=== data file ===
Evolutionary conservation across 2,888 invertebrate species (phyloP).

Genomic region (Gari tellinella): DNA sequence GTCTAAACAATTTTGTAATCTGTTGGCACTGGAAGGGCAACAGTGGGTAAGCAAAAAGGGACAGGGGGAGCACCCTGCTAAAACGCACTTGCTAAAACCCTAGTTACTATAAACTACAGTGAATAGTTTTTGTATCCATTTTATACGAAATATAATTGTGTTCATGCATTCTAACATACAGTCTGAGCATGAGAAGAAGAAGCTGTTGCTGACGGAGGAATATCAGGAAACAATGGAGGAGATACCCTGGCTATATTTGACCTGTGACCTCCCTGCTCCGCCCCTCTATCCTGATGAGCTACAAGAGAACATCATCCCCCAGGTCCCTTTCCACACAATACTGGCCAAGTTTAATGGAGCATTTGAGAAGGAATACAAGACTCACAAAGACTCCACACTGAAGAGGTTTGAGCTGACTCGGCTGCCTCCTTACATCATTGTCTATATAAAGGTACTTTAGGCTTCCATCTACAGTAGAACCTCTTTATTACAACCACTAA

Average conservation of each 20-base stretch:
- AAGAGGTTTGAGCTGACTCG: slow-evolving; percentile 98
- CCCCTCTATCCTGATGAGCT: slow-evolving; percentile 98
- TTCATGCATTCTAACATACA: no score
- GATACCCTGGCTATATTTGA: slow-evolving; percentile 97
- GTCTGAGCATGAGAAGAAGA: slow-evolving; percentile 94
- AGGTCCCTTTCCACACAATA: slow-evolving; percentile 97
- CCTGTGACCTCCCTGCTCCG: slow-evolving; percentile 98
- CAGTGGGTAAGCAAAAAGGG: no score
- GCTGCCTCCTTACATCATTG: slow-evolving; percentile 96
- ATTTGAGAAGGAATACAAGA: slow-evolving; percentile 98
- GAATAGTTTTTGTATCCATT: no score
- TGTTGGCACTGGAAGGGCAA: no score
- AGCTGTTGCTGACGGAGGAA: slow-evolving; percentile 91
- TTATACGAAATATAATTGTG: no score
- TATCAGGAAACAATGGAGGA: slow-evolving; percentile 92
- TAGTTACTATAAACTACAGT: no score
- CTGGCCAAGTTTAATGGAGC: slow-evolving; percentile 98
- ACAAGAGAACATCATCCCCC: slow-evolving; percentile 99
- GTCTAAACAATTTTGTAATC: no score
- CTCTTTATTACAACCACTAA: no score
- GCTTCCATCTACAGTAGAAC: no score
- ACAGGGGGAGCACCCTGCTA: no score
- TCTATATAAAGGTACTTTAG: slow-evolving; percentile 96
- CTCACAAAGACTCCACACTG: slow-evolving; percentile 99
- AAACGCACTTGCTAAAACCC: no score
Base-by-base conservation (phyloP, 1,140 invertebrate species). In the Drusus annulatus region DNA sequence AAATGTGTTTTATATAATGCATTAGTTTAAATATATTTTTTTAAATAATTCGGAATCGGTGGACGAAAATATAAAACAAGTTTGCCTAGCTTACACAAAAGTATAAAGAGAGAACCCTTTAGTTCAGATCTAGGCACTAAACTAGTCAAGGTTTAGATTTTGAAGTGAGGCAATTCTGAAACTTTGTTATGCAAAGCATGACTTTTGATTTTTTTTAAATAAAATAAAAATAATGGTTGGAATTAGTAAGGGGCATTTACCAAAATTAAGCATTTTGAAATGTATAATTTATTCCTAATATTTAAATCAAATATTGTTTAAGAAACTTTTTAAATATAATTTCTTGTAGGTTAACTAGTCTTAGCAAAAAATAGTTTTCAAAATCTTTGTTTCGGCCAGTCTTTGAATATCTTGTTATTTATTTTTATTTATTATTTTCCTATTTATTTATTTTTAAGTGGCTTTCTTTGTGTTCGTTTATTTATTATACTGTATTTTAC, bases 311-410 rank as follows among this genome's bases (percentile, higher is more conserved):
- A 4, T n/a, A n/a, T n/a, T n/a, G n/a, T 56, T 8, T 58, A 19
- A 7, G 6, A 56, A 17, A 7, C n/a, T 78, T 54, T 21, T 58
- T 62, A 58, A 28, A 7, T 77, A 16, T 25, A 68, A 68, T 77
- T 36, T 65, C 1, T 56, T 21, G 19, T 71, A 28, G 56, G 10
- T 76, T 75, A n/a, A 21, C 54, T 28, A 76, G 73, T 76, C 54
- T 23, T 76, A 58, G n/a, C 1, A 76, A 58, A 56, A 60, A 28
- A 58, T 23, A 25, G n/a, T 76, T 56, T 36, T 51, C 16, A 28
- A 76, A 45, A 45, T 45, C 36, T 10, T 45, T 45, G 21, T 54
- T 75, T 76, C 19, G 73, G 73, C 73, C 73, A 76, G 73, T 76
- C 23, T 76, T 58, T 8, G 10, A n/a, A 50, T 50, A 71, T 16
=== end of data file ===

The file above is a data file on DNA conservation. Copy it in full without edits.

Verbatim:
Evolutionary conservation across 2,888 invertebrate species (phyloP).

Genomic region (Gari tellinella): DNA sequence GTCTAAACAATTTTGTAATCTGTTGGCACTGGAAGGGCAACAGTGGGTAAGCAAAAAGGGACAGGGGGAGCACCCTGCTAAAACGCACTTGCTAAAACCCTAGTTACTATAAACTACAGTGAATAGTTTTTGTATCCATTTTATACGAAATATAATTGTGTTCATGCATTCTAACATACAGTCTGAGCATGAGAAGAAGAAGCTGTTGCTGACGGAGGAATATCAGGAAACAATGGAGGAGATACCCTGGCTATATTTGACCTGTGACCTCCCTGCTCCGCCCCTCTATCCTGATGAGCTACAAGAGAACATCATCCCCCAGGTCCCTTTCCACACAATACTGGCCAAGTTTAATGGAGCATTTGAGAAGGAATACAAGACTCACAAAGACTCCACACTGAAGAGGTTTGAGCTGACTCGGCTGCCTCCTTACATCATTGTCTATATAAAGGTACTTTAGGCTTCCATCTACAGTAGAACCTCTTTATTACAACCACTAA

Average conservation of each 20-base stretch:
- AAGAGGTTTGAGCTGACTCG: slow-evolving; percentile 98
- CCCCTCTATCCTGATGAGCT: slow-evolving; percentile 98
- TTCATGCATTCTAACATACA: no score
- GATACCCTGGCTATATTTGA: slow-evolving; percentile 97
- GTCTGAGCATGAGAAGAAGA: slow-evolving; percentile 94
- AGGTCCCTTTCCACACAATA: slow-evolving; percentile 97
- CCTGTGACCTCCCTGCTCCG: slow-evolving; percentile 98
- CAGTGGGTAAGCAAAAAGGG: no score
- GCTGCCTCCTTACATCATTG: slow-evolving; percentile 96
- ATTTGAGAAGGAATACAAGA: slow-evolving; percentile 98
- GAATAGTTTTTGTATCCATT: no score
- TGTTGGCACTGGAAGGGCAA: no score
- AGCTGTTGCTGACGGAGGAA: slow-evolving; percentile 91
- TTATACGAAATATAATTGTG: no score
- TATCAGGAAACAATGGAGGA: slow-evolving; percentile 92
- TAGTTACTATAAACTACAGT: no score
- CTGGCCAAGTTTAATGGAGC: slow-evolving; percentile 98
- ACAAGAGAACATCATCCCCC: slow-evolving; percentile 99
- GTCTAAACAATTTTGTAATC: no score
- CTCTTTATTACAACCACTAA: no score
- GCTTCCATCTACAGTAGAAC: no score
- ACAGGGGGAGCACCCTGCTA: no score
- TCTATATAAAGGTACTTTAG: slow-evolving; percentile 96
- CTCACAAAGACTCCACACTG: slow-evolving; percentile 99
- AAACGCACTTGCTAAAACCC: no score
Base-by-base conservation (phyloP, 1,140 invertebrate species). In the Drusus annulatus region DNA sequence AAATGTGTTTTATATAATGCATTAGTTTAAATATATTTTTTTAAATAATTCGGAATCGGTGGACGAAAATATAAAACAAGTTTGCCTAGCTTACACAAAAGTATAAAGAGAGAACCCTTTAGTTCAGATCTAGGCACTAAACTAGTCAAGGTTTAGATTTTGAAGTGAGGCAATTCTGAAACTTTGTTATGCAAAGCATGACTTTTGATTTTTTTTAAATAAAATAAAAATAATGGTTGGAATTAGTAAGGGGCATTTACCAAAATTAAGCATTTTGAAATGTATAATTTATTCCTAATATTTAAATCAAATATTGTTTAAGAAACTTTTTAAATATAATTTCTTGTAGGTTAACTAGTCTTAGCAAAAAATAGTTTTCAAAATCTTTGTTTCGGCCAGTCTTTGAATATCTTGTTATTTATTTTTATTTATTATTTTCCTATTTATTTATTTTTAAGTGGCTTTCTTTGTGTTCGTTTATTTATTATACTGTATTTTAC, bases 311-410 rank as follows among this genome's bases (percentile, higher is more conserved):
- A 4, T n/a, A n/a, T n/a, T n/a, G n/a, T 56, T 8, T 58, A 19
- A 7, G 6, A 56, A 17, A 7, C n/a, T 78, T 54, T 21, T 58
- T 62, A 58, A 28, A 7, T 77, A 16, T 25, A 68, A 68, T 77
- T 36, T 65, C 1, T 56, T 21, G 19, T 71, A 28, G 56, G 10
- T 76, T 75, A n/a, A 21, C 54, T 28, A 76, G 73, T 76, C 54
- T 23, T 76, A 58, G n/a, C 1, A 76, A 58, A 56, A 60, A 28
- A 58, T 23, A 25, G n/a, T 76, T 56, T 36, T 51, C 16, A 28
- A 76, A 45, A 45, T 45, C 36, T 10, T 45, T 45, G 21, T 54
- T 75, T 76, C 19, G 73, G 73, C 73, C 73, A 76, G 73, T 76
- C 23, T 76, T 58, T 8, G 10, A n/a, A 50, T 50, A 71, T 16